The notion that the National Basketball Players Association is ready to concede the Larry Bird exception is preposterous, NBPA executive director Billy Hunter told CBS SportsLine Tuesday.
Hunter is incensed over a story that was first published in the Atlanta Journal-Constitution over the weekend. The story quoted a reliable source as saying "the vast majority of the union membership is ready to concede changes in the Bird exception while refusing to accept a 'hard' salary cap."
The views have been raised heatedly the past couple of days because the NBPA and the NBA will resume negotiations over a new collective bargaining agreement Thursday morning.
Hunter went as far as to accuse NBA management of planting the story.
"I speak to these guys every week and I would say 95 percent of the players are behind us retaining the Larry Bird exception," Hunter said. "I've spoken to 30 guys over the past two days and there's no feeling that guys are giving in."
The "Bird Exception" is the most heated bone of contention in negotiations. Its previous form allowed teams to pay its own free agents an unlimited salary if they had played in the league for a measurable period of time. In that form, the exception has created a soft salary cap that caused the NBA to pay approximately 57 percent of the defined gross revenue, as opposed to the anticipated 48-49 percent.
Consequently, NBA owners voted to opt out of the existing five-year agreement after three years. Additionally, they invoked a player lockout that includes no salaries being paid as of July 1.
"I suspect this is just a story that the NBA has put out there in an effort to cause division or a schism in the ranks," Hunter said. "It's not going to work. Every player is looking forward to exercisig the Bird right. When the average player exercises that right, his salary typically goes from $1 million to $1.5 million, so the average player does get the right to experience a significant raise."
"Contrary to what you've been hearing, we are interested in the minimum salaries and the average player, too. The NBA proposed to raise the minimum ($272,500 this past season) to $350,000. If the present agreement would have stayed in place, it would have gone up to $315,000, anyway. We're proposing the minimum be raised to $500,000 for (players who have been in the league for) five years or less and $750,000 for seven years, and an additional $100,000 for every year over seven. We (the players association) would pay that additional money from our player benefits pool, thereby eliminating the incentive for the team to keep a lesser player."
The NBA folks are amused by Hunter's contention that they would, or even could, plant such a story. Whether the source was solid has no relevance, particularly when you consider Hunter said 95 percent of the 400-plus players association members are behind the Bird exception. It's certainly not impossible for the reporter to have found one of the disgruntled 5 percent who believes he has been left out of the negotiations.
NBA officials are far more concerned with finding a common ground. Deputy commissioner Russ Granik has been more than open with Hunter and generally forthcoming in the media. The NBA has never had a work stoppage before. However, the appearance of that happening this fall is growing and petty arguments shouldn't get in the way.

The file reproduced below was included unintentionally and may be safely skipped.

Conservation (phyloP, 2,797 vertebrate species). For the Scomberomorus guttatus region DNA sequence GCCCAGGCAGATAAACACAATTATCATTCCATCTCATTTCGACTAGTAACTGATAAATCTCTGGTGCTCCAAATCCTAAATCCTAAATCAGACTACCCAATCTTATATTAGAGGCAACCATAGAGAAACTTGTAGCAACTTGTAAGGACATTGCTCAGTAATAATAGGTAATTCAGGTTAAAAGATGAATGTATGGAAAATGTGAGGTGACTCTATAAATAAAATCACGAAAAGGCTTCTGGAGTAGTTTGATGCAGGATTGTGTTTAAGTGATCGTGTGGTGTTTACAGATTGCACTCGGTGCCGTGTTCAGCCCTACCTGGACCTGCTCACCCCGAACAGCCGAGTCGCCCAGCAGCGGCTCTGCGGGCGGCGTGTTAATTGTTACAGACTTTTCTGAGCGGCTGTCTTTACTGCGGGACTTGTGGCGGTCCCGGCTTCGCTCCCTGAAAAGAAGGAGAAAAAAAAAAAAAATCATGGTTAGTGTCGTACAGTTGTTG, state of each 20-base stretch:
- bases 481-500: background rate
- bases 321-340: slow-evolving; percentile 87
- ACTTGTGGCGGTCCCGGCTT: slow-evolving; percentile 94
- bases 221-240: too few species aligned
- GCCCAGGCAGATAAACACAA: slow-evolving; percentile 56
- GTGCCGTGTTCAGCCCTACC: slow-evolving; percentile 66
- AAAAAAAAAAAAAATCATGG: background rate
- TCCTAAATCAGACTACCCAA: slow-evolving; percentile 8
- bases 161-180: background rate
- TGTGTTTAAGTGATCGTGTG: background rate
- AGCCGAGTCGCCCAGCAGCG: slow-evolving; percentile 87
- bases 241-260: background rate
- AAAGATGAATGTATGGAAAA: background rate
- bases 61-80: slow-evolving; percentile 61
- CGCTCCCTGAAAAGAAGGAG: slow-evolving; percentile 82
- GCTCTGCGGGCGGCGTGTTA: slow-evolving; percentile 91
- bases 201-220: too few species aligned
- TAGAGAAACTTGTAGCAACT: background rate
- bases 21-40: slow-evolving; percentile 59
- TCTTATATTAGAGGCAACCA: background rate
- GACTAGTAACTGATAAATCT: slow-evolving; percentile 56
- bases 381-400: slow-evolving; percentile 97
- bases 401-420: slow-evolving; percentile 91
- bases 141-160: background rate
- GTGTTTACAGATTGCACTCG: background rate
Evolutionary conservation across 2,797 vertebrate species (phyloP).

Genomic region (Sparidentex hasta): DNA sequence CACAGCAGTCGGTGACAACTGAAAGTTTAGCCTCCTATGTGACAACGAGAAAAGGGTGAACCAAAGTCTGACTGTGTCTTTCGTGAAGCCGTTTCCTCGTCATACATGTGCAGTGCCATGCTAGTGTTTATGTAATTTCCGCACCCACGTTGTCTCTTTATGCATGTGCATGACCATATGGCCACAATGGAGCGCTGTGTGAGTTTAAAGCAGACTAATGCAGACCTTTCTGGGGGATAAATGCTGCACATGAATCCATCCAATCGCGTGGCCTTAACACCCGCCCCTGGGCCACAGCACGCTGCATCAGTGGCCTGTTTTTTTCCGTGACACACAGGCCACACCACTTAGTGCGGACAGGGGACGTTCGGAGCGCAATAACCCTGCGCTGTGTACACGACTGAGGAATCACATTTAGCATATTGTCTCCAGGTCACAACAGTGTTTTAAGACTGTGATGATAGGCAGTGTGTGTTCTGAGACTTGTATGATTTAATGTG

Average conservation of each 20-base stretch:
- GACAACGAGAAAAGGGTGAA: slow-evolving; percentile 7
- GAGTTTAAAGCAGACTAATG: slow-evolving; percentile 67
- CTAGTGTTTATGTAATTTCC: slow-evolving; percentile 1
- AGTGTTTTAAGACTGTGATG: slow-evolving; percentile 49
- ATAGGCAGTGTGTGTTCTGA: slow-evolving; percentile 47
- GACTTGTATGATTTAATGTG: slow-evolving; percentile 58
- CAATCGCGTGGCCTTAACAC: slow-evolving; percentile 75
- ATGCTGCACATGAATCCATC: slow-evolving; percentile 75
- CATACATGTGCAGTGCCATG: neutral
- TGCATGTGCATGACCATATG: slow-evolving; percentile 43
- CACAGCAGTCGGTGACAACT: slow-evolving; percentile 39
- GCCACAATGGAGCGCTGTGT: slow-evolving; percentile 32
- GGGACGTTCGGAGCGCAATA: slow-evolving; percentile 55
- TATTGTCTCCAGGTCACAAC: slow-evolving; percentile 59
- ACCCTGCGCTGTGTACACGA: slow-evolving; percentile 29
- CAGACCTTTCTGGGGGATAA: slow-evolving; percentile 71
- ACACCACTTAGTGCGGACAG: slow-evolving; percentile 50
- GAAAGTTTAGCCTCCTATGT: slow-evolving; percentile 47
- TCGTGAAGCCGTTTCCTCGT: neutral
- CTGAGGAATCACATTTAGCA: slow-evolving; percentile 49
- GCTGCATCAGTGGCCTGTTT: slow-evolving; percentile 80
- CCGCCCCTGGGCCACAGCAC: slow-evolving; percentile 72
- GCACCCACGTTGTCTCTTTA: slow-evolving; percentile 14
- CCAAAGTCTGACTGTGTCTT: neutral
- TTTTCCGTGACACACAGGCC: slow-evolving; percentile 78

That prompted NBA spokesman Brian McIntyre to return a phone call from CBS SportsLine with an amiable, "We decline comment."
Hunter went on to say he has raised the issue with commissioner David Stern that because most NBA players are black, the league would have a more difficult time regaining the faith of the general fan than baseball, which has a smaller percentage of blacks.
"We have to be concerned about the race issue as one of the elements factored into a protracted lockout," Hunter said. "If fans decide to walk away from the game because the situation deteriorates like baseball, we may not have sufficient history in terms of fan support. Fans may be less inclined to come back because the league is predominantly black, and it might be a factor."
"This is like the elephant in the living room nobody wants to talk about. How can you, in one instance, have basketball players associated with being a hip-hop culture, players wearing baggy pants too low and carrying weapons? This perception is becoming pervasive in a subliminal, abstract way. We tend to mischaracterize. The vast majority of the players are not like that, but for whatever reason, it gets painted that way in a broad stroke. You don't hear about Steve Smith giving $5 million to Michigan State, Cliff Rozier offering a kidney to his sister or Sha giving $2 million for computers for city kids."
Is Hunter saying the NBA is subtly perpetuating the stereotype? Not really. He is more than hinting the NBA could do more when it comes to contradicting this conventionalized image.
Then again, this is all about posturing at this point. When the sides meet in Manhattan Thursday morning, we certainly don't want the air to be too clear.
"It's all part of the terrain," Hunter said. "I was the one who reached out to David (Stern) to reconvene. I just want to reiterate: There are no cracks in the armor and you are getting it from the horse's mouth. I'm sure some people would like to hope and believe there are some cracks in this armor, but I can assure you, that isn't the case."
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